UPCOMING EVENT: TOYOTA SERIES - 2020 - Lake Erie

Top 10 Patterns from Lake Eufaula

Top 10 Patterns from Lake Eufaula

Josh Stracner won the 2020 Toyota Series Southeastern Division event on Lake Eufaula by fishing offshore. He targeted deep ledges in the mid-lake area for two days before switching to brush piles in 12 to 15 feet on the final day when a front moved through and replaced still, sunny conditions with wind and overcast skies.

The rest of the top 10, with one exception, also fished offshore in what turned out to be a pretty typical June ledge-fishing tournament. 

Complete results

Stracner’s winning pattern

Top 10 baits 

 

Ryan Ingram

2. Ingram, the local ace, catches suspended fish out of deep trees

Ryan Ingram is one of the most successful local tournament anglers on Lake Eufaula. He’s won five Phoenix Bass Fishing League presented by T-H Marine events on Eufaula, plus a 2006 Toyota Series event. His experience on his home pond really showed on Saturday, when Ingram weighed a 23-pound, 15-ounce limit to vault from sixth place into first, only to later be overtaken by Stracner.

Ingram admits that he made a miscalculation early in the tournament by choosing to lay off his fish a little bit. An issue with his electronics on the second day also cost him. Still, he strung together a consistent performance to finish runner-up.

Ingram’s key bait was a Lake Eufaula staple – a 2-ounce Strikezone Ledgebuster Spinnerbait with a magnum willow-leaf blade and a white and chartreuse or solid white skirt. He also used a buzzbait.

“I went shallow in the middle of the day,” Ingram says. “I’d give it about 30, 45 minutes, and yesterday I caught a 5- or 6-pounder. That was the only fish I caught on the buzzbait that I kept. Ninety-nine percent of what I caught was on the spinnerbait.”

The big buzzbait fish saved Ingram on day two because of his electronics issue, which made it basically impossible to relocate suspended bass in standing timber and make accurate presentations. He says he was left fishing for bass “where they were yesterday,” instead of where they were right then.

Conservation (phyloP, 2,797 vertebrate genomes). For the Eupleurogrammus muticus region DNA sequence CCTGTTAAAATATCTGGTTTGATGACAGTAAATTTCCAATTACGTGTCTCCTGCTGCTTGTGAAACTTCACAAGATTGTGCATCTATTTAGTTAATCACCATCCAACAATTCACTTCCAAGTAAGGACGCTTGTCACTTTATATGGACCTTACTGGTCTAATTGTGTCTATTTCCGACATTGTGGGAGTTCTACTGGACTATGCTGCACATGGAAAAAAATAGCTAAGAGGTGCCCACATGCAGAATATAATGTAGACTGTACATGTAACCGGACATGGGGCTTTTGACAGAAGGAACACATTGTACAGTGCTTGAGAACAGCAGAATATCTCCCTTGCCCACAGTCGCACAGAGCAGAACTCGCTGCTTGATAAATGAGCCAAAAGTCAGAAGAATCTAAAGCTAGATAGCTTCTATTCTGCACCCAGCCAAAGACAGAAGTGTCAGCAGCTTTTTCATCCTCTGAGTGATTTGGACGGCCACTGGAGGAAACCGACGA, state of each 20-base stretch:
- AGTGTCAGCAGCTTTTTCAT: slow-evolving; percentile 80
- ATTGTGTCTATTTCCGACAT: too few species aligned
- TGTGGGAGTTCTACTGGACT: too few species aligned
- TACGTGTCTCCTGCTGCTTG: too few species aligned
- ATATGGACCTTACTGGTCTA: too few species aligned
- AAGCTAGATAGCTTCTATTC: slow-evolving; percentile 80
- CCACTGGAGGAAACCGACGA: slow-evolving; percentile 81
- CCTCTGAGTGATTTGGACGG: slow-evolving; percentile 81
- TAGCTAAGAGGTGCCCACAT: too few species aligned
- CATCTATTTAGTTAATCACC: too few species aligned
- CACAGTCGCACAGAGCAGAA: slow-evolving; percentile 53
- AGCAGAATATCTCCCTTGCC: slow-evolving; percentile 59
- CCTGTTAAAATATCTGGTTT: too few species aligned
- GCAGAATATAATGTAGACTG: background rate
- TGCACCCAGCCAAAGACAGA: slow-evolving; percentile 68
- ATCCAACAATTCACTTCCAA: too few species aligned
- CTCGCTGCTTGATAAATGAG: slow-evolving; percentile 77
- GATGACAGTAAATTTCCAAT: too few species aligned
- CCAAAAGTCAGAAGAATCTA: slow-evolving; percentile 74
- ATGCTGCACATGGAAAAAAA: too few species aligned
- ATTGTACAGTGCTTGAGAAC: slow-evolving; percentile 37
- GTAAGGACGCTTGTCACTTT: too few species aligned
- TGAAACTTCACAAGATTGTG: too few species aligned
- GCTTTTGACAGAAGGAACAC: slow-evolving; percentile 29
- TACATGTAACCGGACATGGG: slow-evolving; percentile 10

His overall approach was unique among the top 10 and evidence of his mastery of this fishery.

“I caught them throwing that big spinnerbait in about 30 feet of water and bringing it up into standing timber,” Ingram explains. “The fish were probably 14 or 15 feet off the bottom in about 30 feet in standing trees. Today they would be in this tree, and the next day they may be 200 yards down in another tree. They move from tree to tree, based on wherever a school of bait decides to take up shop. You have to get off the ledges to do that. That’s really the way to catch them. Most of them are pressured fish that used to be on the ledge but are now 75 yards away. They’re still the same depth they were on the ledge, but now they’re just doing it somewhere else. If there’s not a tree there, now they’re just suspended and you have no way to catch them.”

 

3. A little of everything gets New in the top 10

Bryan New saved his best day for last, catching 22-10 on Saturday to finish in third place. New has won on this lake before, and he knew the offshore program would be the key to having a chance to win. But he still had to sample the shallow bite just a little bit.